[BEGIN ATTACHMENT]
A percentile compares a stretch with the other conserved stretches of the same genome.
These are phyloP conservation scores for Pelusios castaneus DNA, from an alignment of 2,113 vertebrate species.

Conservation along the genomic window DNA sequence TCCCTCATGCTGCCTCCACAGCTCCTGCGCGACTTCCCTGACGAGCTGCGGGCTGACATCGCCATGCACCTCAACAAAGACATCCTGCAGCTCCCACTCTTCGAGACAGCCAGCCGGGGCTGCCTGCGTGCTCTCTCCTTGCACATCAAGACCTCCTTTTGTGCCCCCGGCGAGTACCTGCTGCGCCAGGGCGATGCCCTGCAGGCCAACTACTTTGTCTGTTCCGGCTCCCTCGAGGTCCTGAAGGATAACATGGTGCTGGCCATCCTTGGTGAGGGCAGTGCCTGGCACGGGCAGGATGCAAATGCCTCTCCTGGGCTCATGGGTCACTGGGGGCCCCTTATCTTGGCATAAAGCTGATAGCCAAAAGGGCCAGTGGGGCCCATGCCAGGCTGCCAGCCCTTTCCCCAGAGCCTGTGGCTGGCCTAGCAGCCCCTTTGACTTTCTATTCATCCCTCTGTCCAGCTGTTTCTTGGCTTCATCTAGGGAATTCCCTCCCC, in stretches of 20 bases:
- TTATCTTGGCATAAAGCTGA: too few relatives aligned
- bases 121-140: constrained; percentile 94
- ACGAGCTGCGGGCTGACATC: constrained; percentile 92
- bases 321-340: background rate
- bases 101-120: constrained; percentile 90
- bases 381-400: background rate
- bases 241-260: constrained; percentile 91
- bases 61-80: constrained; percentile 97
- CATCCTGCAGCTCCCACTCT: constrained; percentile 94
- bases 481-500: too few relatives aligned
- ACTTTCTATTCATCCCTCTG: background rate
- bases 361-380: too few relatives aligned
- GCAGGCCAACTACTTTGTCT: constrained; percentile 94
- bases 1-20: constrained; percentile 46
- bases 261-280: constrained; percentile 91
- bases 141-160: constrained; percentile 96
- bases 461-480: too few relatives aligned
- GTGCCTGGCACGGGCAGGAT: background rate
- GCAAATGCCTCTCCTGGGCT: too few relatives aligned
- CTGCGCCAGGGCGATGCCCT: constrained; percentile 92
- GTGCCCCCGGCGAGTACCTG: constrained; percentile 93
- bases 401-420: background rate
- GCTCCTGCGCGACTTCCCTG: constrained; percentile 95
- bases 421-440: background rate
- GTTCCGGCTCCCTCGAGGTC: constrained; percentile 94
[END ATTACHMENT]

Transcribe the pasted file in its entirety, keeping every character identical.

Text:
A percentile compares a stretch with the other conserved stretches of the same genome.
These are phyloP conservation scores for Pelusios castaneus DNA, from an alignment of 2,113 vertebrate species.

Conservation along the genomic window DNA sequence TCCCTCATGCTGCCTCCACAGCTCCTGCGCGACTTCCCTGACGAGCTGCGGGCTGACATCGCCATGCACCTCAACAAAGACATCCTGCAGCTCCCACTCTTCGAGACAGCCAGCCGGGGCTGCCTGCGTGCTCTCTCCTTGCACATCAAGACCTCCTTTTGTGCCCCCGGCGAGTACCTGCTGCGCCAGGGCGATGCCCTGCAGGCCAACTACTTTGTCTGTTCCGGCTCCCTCGAGGTCCTGAAGGATAACATGGTGCTGGCCATCCTTGGTGAGGGCAGTGCCTGGCACGGGCAGGATGCAAATGCCTCTCCTGGGCTCATGGGTCACTGGGGGCCCCTTATCTTGGCATAAAGCTGATAGCCAAAAGGGCCAGTGGGGCCCATGCCAGGCTGCCAGCCCTTTCCCCAGAGCCTGTGGCTGGCCTAGCAGCCCCTTTGACTTTCTATTCATCCCTCTGTCCAGCTGTTTCTTGGCTTCATCTAGGGAATTCCCTCCCC, in stretches of 20 bases:
- TTATCTTGGCATAAAGCTGA: too few relatives aligned
- bases 121-140: constrained; percentile 94
- ACGAGCTGCGGGCTGACATC: constrained; percentile 92
- bases 321-340: background rate
- bases 101-120: constrained; percentile 90
- bases 381-400: background rate
- bases 241-260: constrained; percentile 91
- bases 61-80: constrained; percentile 97
- CATCCTGCAGCTCCCACTCT: constrained; percentile 94
- bases 481-500: too few relatives aligned
- ACTTTCTATTCATCCCTCTG: background rate
- bases 361-380: too few relatives aligned
- GCAGGCCAACTACTTTGTCT: constrained; percentile 94
- bases 1-20: constrained; percentile 46
- bases 261-280: constrained; percentile 91
- bases 141-160: constrained; percentile 96
- bases 461-480: too few relatives aligned
- GTGCCTGGCACGGGCAGGAT: background rate
- GCAAATGCCTCTCCTGGGCT: too few relatives aligned
- CTGCGCCAGGGCGATGCCCT: constrained; percentile 92
- GTGCCCCCGGCGAGTACCTG: constrained; percentile 93
- bases 401-420: background rate
- GCTCCTGCGCGACTTCCCTG: constrained; percentile 95
- bases 421-440: background rate
- GTTCCGGCTCCCTCGAGGTC: constrained; percentile 94